Liam Fox says that staying in a permanent customs arrangement with the EU would “not be delivering Brexit”.
The international trade secretary said he did not believe the UK could have an independent trade policy if it stayed in a customs union.
The PM and cabinet ministers discussed “next steps” at No 10 on Friday, after her Brexit plan was defeated by MPs.
Labour says the Tories are so divided they cannot get an agreement that can bring people together.
Some opposition parties have been making the case for a customs union. Theresa May held talks with the leaders of parties including the SNP and the Lib Dems, about a way forward after she won a confidence vote by a narrow margin in the Commons on Wednesday.
She also spoke to German Chancellor Angela Merkel and Dutch Prime Minister Mark Rutte on the telephone on Thursday night, and will be speaking to more EU leaders over the weekend.
But Labour Leader Jeremy Corbyn, who wants the UK to be in a permanent customs union with “strong” ties to the single market, has refused to take part in talks with the prime minister until she rules out the prospect of leaving the EU without a deal.
As many as 20 Tory ministers have also said they would quit the government unless the prime minister allows them to try to stop a no deal Brexit, according to the Telegraph.
Mrs May says ruling out no deal is impossible as it is not within the government’s power.
The UK is due to leave the EU on 29 March, under the Article 50 process and the UK’s EU Withdrawal Act, with or without a deal – unless the UK chooses to revoke Article 50 and continues as a member of the EU.
Mr Fox, who backed Leave during the referendum campaign, said that people expected the government to honour its commitment to leave the customs union and single market, as set out in last year’s Conservative Party manifesto.
By staying in a customs union, the UK would “have to apply European trade law without having a say in how it’s made” and apply a common external tariff, which would “restrict our ability to make agreements outside the European Union’s ability to do so,” he added.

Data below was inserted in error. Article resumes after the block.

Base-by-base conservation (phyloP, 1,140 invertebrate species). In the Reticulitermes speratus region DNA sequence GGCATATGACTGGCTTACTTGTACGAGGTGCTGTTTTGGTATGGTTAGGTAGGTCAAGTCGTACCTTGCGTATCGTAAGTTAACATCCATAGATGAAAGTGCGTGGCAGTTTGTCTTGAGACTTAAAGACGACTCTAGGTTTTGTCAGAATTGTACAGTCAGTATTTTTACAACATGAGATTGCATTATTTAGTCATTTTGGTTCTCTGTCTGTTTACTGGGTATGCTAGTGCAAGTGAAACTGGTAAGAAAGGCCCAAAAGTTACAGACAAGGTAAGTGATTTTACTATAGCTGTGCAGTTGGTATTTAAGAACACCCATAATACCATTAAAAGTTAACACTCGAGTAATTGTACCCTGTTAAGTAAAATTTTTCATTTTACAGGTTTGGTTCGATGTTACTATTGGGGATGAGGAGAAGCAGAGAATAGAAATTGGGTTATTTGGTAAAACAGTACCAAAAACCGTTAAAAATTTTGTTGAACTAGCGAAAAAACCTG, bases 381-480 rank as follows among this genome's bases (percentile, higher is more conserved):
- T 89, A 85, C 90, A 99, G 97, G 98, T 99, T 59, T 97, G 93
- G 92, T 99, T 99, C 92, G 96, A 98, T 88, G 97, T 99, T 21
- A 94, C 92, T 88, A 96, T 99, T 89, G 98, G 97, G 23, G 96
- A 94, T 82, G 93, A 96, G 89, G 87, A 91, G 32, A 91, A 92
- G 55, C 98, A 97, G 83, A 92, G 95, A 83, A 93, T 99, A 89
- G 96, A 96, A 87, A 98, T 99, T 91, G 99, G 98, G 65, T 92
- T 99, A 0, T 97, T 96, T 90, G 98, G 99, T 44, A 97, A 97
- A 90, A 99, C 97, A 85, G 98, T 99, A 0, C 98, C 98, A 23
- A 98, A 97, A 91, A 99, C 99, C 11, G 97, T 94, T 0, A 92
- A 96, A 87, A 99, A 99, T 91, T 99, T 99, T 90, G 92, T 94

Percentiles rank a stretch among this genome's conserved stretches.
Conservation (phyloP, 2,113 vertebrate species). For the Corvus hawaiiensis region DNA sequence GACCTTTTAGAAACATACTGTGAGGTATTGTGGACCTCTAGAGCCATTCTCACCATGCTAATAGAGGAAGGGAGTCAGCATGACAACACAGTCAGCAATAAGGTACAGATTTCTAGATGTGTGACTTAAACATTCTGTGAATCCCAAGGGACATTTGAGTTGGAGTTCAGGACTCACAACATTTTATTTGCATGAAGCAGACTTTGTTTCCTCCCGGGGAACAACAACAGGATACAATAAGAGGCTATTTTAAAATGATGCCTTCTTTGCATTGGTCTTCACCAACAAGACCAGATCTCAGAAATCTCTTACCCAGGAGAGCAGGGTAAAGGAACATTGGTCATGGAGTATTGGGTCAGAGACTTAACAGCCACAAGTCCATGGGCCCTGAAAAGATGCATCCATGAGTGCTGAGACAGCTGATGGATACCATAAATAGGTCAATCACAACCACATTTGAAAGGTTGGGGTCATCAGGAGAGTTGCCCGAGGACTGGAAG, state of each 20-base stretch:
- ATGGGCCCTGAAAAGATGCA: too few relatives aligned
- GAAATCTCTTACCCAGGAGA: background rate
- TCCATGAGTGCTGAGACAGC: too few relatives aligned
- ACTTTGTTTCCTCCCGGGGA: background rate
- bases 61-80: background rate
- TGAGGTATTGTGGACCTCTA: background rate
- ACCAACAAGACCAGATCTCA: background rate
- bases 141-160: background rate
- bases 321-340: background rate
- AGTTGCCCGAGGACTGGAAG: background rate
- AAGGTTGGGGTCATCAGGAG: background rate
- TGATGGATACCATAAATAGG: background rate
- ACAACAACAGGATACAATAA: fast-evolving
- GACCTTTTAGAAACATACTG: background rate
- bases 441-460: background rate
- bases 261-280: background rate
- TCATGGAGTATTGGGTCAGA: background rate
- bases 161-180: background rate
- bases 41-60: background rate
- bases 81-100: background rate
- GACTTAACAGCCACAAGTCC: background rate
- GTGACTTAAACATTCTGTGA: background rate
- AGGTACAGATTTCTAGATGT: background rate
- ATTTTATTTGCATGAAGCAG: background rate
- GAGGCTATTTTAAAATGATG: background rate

Mr Fox also backed Mrs May’s conclusion that the government could not rule out a no-deal Brexit.
Separately, he conceded that no post-Brexit trade deals have been confirmed, saying they depended on whether other countries were willing to “put in the work”.
The Department for International Trade said some deals are at an advanced stage, but none have been rolled over so that they will cover the UK post-Brexit.
The BBC’s business correspondent, Jonty Bloom, said the closest the UK has come is an initial agreement with Switzerland to replicate the existing EU-Switzerland arrangement “as far as possible”.
But he said that deal has not been formally signed yet and the details of what “as far as possible” means are not clear.
In 2017, Mr Fox predicted that the UK could “replicate the 40 free trade agreements” the EU has around the world before it left the bloc.
Writing in the Financial Times, Shadow Chancellor John McDonnell said: “The Tories are fundamentally unable to implement the referendum result in a way that brings the country together, and that is just exacerbating the frustrations and divisions that brought about Brexit. There is a warning here.
“Voters need to see Parliament taking decisive action, and soon. The alternative is yet another systemic failure, one that could provoke even greater disillusionment with our system.”
He said the Conservative Party was “riven with division” so Labour would “return to Parliament to promote the compromise we believe is not only in the best interests of our economy but is also capable of securing sufficient support both here and in Brussels”.
If Parliament was at an impasse, and Labour could not get a general election “we should also retain the option of seeking a public vote,” he added.
Mr Corbyn has come under pressure from dozens of his MPs to back calls for another EU referendum. On Friday a pro-referendum campaign group paid for a wrap-around advertisement in his local newspaper, the Islington Tribune , urging him to back a “public vote on Brexit”.
Meanwhile, former Labour prime minister Gordon Brown urged the government to extend Article 50 by a year. But former foreign secretary Boris Johnson said changing the date of leaving from 29 March would be “shameful”, and the public would view it as “an elite conspiracy to thwart Brexit”.
Giving a speech at JCB Headquarters in Rocester, Staffordshire, he instead urged the government to use Brexit to “unite the country”.